The Intrusion Record is a form for capturing the content and meaning of intrusive thoughts and images. A key concept when working with cognitive intrusions is that it is often not the intrusion itself which is bothersome, but the meaning that the individual ascribes to the intrusion. For example, a client with OCD may have an intrusion of their children getting ill, but be most bothered by the idea that they would be responsible were that to happen. This worksheet can be used to train clients to capture both the content of an intrusion, and the meaning that they associate with that intrusion. The intrusion record was designed for working with OCD-type intrusions (thoughts, images, urges, or obsessions), but may be equally appropriate for working with intrusions in PTSD where peri-traumatic or post-traumatic meanings may be attached to an image. The original idea for this worksheet was submitted to Psychology Tools by Carlos Velazquez.
- Start by identifying the situation or trigger for the cognitive intrusion. When trying to recall past intrusions the process of eliciting information about where and when the intrusion occurred can aid memory elaboration. Record this information in the first column.
- Record details about the content of the cognitive intrusion. Intrusions can be thoughts, images, memories, urges, doubts, or other forms of obsession. Encourage the client to record as much information as possible. Record this information in the second column.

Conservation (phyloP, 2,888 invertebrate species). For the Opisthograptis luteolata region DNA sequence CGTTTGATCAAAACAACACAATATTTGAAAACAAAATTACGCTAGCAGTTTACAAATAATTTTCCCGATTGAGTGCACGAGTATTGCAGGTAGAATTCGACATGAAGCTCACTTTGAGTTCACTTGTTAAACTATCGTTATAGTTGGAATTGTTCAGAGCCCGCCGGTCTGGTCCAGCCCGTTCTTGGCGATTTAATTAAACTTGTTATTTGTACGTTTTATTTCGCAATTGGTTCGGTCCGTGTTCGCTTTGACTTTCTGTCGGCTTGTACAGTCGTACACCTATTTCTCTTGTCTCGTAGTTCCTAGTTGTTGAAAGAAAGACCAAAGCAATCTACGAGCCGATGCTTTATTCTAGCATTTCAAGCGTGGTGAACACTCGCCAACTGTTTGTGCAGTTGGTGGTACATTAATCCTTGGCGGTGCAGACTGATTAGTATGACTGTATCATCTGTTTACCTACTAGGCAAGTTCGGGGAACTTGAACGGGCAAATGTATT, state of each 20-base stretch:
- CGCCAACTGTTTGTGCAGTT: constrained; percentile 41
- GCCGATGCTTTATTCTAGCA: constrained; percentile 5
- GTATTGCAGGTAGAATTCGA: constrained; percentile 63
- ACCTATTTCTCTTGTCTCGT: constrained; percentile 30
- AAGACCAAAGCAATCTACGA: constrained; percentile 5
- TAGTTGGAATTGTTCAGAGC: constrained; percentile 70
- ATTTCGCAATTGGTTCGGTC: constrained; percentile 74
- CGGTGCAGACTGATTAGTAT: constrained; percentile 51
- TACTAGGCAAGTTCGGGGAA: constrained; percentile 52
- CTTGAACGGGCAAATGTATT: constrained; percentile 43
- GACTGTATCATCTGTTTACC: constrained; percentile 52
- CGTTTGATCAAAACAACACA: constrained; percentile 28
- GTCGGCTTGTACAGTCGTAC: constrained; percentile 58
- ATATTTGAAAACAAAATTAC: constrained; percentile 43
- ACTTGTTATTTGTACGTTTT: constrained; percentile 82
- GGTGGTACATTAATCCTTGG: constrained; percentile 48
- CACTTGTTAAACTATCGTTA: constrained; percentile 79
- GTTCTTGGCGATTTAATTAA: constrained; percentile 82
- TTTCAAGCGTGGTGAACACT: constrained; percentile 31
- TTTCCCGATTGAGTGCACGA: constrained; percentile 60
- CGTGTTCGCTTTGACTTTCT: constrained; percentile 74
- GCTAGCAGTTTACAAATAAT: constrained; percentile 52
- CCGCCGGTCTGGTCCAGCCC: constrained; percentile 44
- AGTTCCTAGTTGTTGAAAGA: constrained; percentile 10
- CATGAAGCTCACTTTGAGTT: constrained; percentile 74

- In the third column record the client’s interpretation of the intrusion. Helpful questions to ask include “what does that thought/image/memory say about you?”, “if that thought were true what would it say about you?”, “if other people knew you had that thought what do you worry they would think of you?”
- Use the fourth column to record information about how the client coped with that intrusion. Did they attempt to avoid or suppress it? Did they feel the urge to perform an action or behavior (compulsion) to neutralize it?
- Brewin, C. R., Gregory, J. D., Lipton, M., & Burgess, N. (2010). Intrusive images in psychological disorders: characteristics, neural mechanisms, and treatment implications. Psychological Review, 117(1), 210.
Rachman, S. (2007). Unwanted intrusive images in obsessive compulsive disorders. Journal of Behavior Therapy and Experimental Psychiatry, 38(4), 402-410.